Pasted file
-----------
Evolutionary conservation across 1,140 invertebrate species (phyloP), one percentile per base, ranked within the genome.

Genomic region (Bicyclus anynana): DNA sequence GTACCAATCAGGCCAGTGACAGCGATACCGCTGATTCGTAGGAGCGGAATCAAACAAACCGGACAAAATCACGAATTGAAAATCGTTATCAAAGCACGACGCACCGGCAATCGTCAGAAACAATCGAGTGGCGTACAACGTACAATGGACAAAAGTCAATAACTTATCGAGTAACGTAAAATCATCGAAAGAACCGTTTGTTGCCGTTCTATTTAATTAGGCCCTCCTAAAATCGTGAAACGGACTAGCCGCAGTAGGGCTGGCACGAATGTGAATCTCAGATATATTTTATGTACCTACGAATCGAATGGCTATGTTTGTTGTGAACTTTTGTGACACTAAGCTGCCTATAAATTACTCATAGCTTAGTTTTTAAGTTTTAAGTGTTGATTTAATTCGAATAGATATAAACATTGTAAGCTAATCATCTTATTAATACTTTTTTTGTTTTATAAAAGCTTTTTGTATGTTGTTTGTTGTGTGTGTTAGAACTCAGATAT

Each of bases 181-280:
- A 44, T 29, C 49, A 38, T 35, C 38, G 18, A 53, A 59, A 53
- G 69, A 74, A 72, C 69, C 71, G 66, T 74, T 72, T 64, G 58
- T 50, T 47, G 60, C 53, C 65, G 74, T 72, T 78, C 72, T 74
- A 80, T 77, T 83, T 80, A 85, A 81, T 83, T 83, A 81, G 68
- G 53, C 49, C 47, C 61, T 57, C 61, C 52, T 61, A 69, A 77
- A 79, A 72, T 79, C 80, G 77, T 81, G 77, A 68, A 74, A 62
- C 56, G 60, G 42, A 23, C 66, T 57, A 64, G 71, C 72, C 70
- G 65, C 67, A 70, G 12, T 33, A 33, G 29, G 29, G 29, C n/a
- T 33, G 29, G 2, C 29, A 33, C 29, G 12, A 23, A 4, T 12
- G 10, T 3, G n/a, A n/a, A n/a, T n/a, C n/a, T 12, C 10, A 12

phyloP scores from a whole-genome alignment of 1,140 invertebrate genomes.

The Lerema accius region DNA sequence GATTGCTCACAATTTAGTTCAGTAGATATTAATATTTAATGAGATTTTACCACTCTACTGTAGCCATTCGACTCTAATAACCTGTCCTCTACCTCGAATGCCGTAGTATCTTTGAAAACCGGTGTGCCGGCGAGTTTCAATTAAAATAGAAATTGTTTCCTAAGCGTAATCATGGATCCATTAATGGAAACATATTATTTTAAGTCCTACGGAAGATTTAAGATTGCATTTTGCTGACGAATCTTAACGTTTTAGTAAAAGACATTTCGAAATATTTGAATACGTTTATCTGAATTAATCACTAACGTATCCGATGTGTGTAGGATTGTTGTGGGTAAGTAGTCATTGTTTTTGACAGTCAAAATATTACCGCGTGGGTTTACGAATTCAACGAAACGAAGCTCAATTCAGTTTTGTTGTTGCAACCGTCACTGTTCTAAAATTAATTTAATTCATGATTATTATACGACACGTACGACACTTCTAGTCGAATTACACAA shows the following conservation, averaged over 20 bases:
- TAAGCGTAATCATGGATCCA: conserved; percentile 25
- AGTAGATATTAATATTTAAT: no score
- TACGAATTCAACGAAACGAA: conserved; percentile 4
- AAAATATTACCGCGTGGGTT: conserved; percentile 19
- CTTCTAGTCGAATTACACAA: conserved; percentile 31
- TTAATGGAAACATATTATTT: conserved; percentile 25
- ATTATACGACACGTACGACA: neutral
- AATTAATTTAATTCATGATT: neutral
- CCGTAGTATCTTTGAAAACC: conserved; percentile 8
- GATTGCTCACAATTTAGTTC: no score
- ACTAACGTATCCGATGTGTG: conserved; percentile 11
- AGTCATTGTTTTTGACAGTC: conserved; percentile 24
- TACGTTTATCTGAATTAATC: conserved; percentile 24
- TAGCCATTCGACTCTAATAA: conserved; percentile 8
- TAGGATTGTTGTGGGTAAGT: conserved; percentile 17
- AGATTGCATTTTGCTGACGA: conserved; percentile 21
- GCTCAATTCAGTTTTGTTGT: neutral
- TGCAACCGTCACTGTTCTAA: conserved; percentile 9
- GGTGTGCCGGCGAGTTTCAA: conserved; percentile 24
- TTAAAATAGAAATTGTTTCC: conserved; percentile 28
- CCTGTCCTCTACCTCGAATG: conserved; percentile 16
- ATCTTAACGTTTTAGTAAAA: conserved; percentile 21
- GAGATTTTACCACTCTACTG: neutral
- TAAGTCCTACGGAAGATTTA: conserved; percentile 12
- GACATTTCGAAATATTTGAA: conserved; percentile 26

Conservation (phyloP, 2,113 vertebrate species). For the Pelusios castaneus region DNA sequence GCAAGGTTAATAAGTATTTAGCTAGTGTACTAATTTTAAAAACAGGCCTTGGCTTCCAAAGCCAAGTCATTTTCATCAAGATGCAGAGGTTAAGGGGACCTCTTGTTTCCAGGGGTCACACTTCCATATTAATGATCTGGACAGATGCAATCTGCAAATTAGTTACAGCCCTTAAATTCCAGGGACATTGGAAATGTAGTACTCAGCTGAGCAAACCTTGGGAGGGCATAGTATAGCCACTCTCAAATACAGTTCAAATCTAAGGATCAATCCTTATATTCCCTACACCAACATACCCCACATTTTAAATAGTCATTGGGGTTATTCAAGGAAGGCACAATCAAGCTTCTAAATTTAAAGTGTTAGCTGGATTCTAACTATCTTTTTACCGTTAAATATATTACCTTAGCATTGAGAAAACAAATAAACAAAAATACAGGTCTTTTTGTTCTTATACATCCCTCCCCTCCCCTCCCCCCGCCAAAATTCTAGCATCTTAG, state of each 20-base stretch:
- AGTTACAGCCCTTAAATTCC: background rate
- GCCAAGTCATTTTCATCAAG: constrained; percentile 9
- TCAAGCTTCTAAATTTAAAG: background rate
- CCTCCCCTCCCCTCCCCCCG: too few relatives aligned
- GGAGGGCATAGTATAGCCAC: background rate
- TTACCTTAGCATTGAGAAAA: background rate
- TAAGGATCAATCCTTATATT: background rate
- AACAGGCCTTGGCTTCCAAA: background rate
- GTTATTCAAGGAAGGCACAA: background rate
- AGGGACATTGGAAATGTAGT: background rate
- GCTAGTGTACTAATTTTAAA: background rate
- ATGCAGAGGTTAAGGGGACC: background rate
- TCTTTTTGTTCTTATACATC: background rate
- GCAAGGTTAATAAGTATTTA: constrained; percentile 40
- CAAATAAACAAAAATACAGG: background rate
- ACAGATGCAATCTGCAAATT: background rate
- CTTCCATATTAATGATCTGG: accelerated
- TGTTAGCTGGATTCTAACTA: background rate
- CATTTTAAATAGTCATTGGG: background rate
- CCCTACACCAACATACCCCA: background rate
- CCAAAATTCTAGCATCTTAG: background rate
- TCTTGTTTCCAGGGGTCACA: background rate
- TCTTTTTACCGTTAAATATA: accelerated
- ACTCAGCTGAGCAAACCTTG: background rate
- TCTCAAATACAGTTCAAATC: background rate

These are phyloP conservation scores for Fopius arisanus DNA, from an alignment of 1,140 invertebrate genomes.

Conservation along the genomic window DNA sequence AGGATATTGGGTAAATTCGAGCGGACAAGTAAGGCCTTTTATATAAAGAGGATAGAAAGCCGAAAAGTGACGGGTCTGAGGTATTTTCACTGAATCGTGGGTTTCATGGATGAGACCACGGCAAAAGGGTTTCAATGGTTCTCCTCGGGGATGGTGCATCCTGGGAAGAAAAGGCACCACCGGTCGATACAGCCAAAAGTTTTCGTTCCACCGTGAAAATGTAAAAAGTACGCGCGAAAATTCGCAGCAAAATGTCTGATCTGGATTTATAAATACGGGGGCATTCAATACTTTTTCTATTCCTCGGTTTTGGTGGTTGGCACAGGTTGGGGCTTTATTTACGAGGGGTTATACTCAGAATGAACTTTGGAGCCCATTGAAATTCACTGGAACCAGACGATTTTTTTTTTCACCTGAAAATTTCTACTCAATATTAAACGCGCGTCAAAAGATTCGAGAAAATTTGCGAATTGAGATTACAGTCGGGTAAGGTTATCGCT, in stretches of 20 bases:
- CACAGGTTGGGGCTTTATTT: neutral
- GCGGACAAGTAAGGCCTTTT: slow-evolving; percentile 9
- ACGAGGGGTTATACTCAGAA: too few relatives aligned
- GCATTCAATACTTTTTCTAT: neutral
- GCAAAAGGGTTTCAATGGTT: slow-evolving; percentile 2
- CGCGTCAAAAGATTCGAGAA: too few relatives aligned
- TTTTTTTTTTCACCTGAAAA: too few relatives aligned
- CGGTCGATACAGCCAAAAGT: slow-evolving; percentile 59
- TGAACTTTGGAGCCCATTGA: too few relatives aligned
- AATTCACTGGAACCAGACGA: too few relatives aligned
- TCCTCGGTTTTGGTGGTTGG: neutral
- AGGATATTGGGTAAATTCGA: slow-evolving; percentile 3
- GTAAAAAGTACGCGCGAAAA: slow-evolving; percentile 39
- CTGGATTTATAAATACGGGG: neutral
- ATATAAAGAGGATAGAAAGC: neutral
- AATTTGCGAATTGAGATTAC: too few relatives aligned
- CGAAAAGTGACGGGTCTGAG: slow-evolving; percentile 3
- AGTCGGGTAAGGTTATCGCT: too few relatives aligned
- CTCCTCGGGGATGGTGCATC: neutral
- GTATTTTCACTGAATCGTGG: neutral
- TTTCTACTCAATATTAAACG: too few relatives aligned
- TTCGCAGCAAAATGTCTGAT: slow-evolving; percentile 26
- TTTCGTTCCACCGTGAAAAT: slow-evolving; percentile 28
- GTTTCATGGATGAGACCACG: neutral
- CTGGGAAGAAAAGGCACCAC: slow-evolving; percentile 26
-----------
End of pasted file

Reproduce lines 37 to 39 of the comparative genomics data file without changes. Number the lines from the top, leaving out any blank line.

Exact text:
- ATCTTAACGTTTTAGTAAAA: conserved; percentile 21
- GAGATTTTACCACTCTACTG: neutral
- TAAGTCCTACGGAAGATTTA: conserved; percentile 12